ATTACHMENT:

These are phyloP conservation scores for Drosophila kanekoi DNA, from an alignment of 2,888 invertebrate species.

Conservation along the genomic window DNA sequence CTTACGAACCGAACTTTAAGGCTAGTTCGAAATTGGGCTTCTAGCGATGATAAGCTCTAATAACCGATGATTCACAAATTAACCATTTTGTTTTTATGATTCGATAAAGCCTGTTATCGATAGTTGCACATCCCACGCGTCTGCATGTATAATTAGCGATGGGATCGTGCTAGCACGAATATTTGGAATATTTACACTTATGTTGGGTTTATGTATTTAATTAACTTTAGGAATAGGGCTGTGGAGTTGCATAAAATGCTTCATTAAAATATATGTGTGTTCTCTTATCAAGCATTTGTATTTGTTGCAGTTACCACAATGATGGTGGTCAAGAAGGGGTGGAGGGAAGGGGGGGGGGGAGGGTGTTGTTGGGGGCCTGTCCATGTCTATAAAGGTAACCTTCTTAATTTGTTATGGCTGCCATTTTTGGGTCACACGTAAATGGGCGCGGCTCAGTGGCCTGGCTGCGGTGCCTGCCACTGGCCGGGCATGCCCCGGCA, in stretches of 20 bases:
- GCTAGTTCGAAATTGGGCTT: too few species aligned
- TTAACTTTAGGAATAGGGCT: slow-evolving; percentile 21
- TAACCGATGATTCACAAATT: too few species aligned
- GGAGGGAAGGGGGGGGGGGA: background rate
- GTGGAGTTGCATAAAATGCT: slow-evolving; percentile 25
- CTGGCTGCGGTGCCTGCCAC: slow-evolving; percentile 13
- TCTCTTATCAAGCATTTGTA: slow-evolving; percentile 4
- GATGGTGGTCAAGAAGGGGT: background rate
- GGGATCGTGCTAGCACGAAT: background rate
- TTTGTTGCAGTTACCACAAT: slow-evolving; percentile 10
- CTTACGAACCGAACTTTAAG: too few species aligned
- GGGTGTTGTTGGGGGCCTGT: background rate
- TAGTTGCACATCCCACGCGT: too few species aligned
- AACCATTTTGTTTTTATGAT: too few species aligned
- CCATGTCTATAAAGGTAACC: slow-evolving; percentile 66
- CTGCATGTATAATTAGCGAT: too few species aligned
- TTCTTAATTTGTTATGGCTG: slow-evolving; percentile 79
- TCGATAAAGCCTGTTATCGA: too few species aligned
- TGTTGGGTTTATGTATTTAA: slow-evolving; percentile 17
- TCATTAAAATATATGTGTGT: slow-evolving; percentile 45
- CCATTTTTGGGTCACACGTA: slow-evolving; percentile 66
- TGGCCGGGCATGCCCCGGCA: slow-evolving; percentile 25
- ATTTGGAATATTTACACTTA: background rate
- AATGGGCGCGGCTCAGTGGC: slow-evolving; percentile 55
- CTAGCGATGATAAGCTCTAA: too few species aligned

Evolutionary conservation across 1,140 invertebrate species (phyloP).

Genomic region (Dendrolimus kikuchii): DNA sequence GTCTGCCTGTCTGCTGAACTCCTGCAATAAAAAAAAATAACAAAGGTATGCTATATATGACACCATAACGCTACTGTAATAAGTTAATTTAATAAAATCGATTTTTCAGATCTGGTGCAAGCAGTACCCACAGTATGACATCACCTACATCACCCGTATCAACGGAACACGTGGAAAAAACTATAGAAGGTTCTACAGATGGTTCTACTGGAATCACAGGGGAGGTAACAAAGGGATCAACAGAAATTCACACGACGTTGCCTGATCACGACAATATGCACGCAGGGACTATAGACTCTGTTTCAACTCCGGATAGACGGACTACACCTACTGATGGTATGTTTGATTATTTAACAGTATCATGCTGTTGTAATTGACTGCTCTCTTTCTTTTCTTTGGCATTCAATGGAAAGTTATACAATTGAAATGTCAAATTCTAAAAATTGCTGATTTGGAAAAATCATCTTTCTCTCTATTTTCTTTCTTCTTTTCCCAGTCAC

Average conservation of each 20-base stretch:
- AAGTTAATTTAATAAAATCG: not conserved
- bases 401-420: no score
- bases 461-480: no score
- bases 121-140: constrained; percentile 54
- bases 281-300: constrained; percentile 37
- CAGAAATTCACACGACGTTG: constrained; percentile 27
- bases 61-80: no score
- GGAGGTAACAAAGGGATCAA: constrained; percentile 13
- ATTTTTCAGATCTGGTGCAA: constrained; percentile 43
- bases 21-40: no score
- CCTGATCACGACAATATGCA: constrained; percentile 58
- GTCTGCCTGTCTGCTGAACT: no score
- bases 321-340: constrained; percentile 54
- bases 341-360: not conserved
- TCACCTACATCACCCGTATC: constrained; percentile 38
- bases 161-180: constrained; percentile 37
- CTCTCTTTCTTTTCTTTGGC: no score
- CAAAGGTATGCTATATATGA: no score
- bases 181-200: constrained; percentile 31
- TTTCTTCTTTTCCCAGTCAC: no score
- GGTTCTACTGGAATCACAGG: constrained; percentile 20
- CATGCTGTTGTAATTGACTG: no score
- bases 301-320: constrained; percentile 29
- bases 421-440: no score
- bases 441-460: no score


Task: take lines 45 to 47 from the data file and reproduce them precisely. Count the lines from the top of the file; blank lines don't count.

- TCACCTACATCACCCGTATC: constrained; percentile 38
- bases 161-180: constrained; percentile 37
- CTCTCTTTCTTTTCTTTGGC: no score